With each blossoming spring, the city opens its cultural consciousness to an extended feast of exhibitions and installations. It’s the time of year when even bankers and socialites rise above their superficial lives of money and fashion to ponder thought-provoking questions. Art Basel’s annual flowering of creative works provokes and delights, challenging our perceptions, and moving us to re-think the metaphysics of …
Oh, who are we kidding? It’s basically a glamorous show-off for big money sponsors such as banks to suck up to the One Per Cent. Circling the shallows are speculative philistines trying to ingratiate themselves with real experts, less to learn about the artistic value of any art, than whether the price might rise.
Everybody who is anybody wants to be invited to the opening night Vernissage – even if few can pronounce it properly. I’ve heard it mangled many ways, mostly as a macabre stitching of “vermicelli” and “Versace” into a human centipede word.
To the uncouth pretender, the worst thing would be to have your cover blown, like admiring an object you think is organic, personal art only to realise later that someone just left an old beret covered with indie band buttons on a counter. A sure way to reveal you are a low-grade fool is to take a selfie with any artwork that depicts semi-realistic human anatomy.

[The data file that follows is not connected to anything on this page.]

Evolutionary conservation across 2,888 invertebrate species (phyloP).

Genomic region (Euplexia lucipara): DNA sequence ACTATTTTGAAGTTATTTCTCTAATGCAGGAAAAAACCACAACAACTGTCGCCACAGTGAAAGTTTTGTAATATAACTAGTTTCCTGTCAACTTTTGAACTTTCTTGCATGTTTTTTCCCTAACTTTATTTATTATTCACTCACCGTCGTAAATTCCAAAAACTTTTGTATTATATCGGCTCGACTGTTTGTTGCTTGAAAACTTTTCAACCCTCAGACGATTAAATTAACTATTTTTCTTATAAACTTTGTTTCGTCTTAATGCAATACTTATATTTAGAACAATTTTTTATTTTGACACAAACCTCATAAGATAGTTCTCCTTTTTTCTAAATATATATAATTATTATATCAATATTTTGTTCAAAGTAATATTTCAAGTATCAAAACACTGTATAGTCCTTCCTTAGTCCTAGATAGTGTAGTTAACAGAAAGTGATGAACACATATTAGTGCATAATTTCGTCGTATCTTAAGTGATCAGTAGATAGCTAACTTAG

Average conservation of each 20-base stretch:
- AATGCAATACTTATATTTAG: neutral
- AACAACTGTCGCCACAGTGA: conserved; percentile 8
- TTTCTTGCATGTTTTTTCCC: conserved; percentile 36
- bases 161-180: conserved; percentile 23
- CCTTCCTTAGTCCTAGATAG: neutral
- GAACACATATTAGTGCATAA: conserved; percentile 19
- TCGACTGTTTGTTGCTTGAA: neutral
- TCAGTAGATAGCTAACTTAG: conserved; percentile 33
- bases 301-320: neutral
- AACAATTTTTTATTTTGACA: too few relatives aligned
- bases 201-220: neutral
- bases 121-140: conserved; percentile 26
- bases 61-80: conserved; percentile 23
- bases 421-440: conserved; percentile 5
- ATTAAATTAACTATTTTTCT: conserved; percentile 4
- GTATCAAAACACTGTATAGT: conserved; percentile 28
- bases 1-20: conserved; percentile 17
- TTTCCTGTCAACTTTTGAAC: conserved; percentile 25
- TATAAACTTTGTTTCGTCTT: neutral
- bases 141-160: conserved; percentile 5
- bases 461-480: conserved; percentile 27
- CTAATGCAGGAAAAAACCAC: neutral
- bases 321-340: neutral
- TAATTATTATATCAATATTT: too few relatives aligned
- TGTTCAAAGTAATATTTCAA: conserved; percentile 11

Nothing suggests you belong back in high school than making a goofy pose next to a papier mâché female nude. Unless you’re a 14 year-old, such a juvenile act shows you are as much of an ass as the derrière study in oil on canvas.
It is one way to make sure gallery reps won’t make an effort to talk to you. Real buyers don’t snap pictures of art on their phone. They will buy it to hang on their wall.
Of course, it’s no crime to not be an art expert, nor be rich enough to be a collecting connoisseur. Lots of genuine people simply like to view something different and contemporary that they may otherwise not get a chance to experience. However, there are always Trumpian blowhards who can’t help but spew obnoxious word salads to bluff their way through any crowd. Chances are if some posh jerk is expounding passive-aggressively to you about “Neo-shamanism”, it’s because they have just browsed a recent Artnet.com page on the subject.
To ward off such know-it-all types, I like going to art openings with my interior decorator friend. If someone is trying too hard to impress us with boring jargon and theoretical bragging, we’ll redirect the conversation into something they know nothing about. This year, we’ll start debating whether any particular purple-ish tone is more Millennial Pink or Ultra Violet. We’ve always been able to geek away the creeps.
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